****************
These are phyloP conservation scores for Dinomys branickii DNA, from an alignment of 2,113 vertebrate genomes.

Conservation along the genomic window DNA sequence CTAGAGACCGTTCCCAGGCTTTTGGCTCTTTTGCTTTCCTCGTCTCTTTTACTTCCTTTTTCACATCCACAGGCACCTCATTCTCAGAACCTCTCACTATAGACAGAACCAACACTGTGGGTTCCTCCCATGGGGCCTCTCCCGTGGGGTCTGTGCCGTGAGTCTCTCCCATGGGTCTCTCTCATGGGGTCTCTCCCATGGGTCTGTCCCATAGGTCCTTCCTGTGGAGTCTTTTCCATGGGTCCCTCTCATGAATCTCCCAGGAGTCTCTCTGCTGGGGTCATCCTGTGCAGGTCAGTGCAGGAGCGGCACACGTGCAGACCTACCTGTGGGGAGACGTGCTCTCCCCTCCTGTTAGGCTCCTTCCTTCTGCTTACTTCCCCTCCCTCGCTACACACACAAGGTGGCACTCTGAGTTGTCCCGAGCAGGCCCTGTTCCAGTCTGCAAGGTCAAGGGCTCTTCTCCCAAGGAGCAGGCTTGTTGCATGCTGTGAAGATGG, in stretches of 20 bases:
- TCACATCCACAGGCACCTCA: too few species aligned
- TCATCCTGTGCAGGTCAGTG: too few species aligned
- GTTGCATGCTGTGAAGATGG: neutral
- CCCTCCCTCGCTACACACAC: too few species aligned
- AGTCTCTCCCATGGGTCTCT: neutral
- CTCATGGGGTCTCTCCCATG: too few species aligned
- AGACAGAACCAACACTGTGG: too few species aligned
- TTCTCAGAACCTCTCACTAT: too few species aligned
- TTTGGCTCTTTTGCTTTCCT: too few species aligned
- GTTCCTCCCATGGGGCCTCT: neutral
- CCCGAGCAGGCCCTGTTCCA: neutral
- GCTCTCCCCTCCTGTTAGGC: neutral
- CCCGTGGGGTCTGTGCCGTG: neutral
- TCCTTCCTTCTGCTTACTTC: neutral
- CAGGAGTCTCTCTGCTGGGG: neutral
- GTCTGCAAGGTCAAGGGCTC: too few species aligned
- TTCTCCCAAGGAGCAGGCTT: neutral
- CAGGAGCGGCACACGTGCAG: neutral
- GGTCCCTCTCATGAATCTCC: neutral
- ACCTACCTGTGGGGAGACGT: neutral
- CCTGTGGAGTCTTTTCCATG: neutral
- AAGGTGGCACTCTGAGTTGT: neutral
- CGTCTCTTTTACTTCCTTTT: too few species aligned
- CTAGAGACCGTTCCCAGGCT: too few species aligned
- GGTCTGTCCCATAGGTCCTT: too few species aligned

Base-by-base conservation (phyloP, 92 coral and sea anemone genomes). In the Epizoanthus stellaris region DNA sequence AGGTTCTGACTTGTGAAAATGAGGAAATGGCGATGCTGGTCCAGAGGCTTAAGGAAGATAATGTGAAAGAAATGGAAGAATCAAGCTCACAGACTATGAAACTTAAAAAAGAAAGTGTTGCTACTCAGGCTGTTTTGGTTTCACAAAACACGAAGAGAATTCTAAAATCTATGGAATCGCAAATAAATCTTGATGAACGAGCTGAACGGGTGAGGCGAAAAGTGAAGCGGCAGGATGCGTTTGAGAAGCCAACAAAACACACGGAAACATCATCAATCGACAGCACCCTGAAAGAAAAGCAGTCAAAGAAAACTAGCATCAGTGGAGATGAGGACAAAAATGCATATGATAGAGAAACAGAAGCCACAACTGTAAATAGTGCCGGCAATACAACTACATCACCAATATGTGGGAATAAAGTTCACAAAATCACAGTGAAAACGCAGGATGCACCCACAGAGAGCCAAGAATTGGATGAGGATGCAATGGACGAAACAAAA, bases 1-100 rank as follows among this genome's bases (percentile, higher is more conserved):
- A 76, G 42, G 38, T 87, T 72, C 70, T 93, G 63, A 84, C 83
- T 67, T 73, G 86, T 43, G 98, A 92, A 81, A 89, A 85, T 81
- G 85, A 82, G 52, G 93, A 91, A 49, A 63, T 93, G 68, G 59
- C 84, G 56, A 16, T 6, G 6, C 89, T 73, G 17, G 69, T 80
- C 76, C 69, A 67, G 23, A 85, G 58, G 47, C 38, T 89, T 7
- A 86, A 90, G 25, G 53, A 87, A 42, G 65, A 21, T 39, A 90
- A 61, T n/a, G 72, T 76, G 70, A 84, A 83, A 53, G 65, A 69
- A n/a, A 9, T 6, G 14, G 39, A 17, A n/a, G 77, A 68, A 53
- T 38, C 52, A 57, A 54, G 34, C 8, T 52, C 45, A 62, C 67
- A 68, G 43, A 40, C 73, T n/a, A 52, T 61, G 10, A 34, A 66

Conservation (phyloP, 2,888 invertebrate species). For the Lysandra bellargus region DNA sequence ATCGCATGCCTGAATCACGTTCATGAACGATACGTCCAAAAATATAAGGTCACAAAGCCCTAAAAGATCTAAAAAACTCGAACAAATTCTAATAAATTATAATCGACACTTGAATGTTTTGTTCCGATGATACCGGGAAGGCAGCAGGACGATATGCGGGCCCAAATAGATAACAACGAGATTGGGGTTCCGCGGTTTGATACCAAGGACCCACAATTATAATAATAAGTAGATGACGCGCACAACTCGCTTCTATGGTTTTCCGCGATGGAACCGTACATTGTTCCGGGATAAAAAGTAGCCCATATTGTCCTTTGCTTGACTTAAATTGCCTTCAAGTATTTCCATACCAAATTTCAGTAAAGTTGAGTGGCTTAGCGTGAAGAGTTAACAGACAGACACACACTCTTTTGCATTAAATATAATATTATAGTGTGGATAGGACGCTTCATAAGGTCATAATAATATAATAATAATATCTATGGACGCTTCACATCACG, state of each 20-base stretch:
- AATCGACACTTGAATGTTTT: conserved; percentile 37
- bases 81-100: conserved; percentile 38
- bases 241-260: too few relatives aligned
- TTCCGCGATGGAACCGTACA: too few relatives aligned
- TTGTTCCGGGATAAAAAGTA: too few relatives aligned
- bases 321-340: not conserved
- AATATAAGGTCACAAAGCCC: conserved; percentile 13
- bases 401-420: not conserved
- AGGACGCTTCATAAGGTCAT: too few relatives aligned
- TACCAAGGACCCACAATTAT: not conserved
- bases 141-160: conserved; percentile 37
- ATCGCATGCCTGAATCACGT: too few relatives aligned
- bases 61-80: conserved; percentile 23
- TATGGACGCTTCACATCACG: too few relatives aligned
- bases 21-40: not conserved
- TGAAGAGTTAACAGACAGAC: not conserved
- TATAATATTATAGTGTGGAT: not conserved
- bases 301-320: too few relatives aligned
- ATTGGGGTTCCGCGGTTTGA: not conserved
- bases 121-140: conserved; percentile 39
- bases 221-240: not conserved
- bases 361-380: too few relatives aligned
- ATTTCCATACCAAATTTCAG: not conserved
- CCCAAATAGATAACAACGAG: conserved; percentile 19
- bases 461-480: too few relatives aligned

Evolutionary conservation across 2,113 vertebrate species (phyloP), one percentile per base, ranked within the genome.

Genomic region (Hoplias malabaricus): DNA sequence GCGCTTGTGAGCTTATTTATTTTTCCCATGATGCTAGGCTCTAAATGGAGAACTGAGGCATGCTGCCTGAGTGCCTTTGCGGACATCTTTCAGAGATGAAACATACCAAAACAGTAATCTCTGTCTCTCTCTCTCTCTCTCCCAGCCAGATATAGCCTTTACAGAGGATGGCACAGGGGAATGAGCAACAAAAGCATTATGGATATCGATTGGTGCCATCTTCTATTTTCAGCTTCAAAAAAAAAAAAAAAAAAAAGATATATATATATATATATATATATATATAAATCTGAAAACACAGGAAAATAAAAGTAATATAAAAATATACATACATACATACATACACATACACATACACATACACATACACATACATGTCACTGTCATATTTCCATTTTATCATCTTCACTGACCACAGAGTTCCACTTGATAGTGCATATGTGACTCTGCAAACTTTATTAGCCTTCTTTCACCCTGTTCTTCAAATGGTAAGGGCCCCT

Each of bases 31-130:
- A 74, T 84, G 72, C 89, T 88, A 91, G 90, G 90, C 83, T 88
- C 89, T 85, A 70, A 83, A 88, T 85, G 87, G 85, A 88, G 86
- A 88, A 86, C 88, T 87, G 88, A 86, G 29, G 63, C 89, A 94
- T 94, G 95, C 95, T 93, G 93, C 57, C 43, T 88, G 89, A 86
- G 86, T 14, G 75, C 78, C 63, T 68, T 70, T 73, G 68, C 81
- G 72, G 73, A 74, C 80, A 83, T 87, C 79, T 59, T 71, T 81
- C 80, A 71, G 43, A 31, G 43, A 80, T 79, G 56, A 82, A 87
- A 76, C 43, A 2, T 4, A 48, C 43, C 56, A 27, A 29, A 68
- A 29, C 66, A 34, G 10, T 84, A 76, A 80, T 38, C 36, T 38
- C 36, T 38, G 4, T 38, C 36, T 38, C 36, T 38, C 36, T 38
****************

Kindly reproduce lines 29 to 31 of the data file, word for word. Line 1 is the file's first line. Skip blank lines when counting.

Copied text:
- A 76, G 42, G 38, T 87, T 72, C 70, T 93, G 63, A 84, C 83
- T 67, T 73, G 86, T 43, G 98, A 92, A 81, A 89, A 85, T 81
- G 85, A 82, G 52, G 93, A 91, A 49, A 63, T 93, G 68, G 59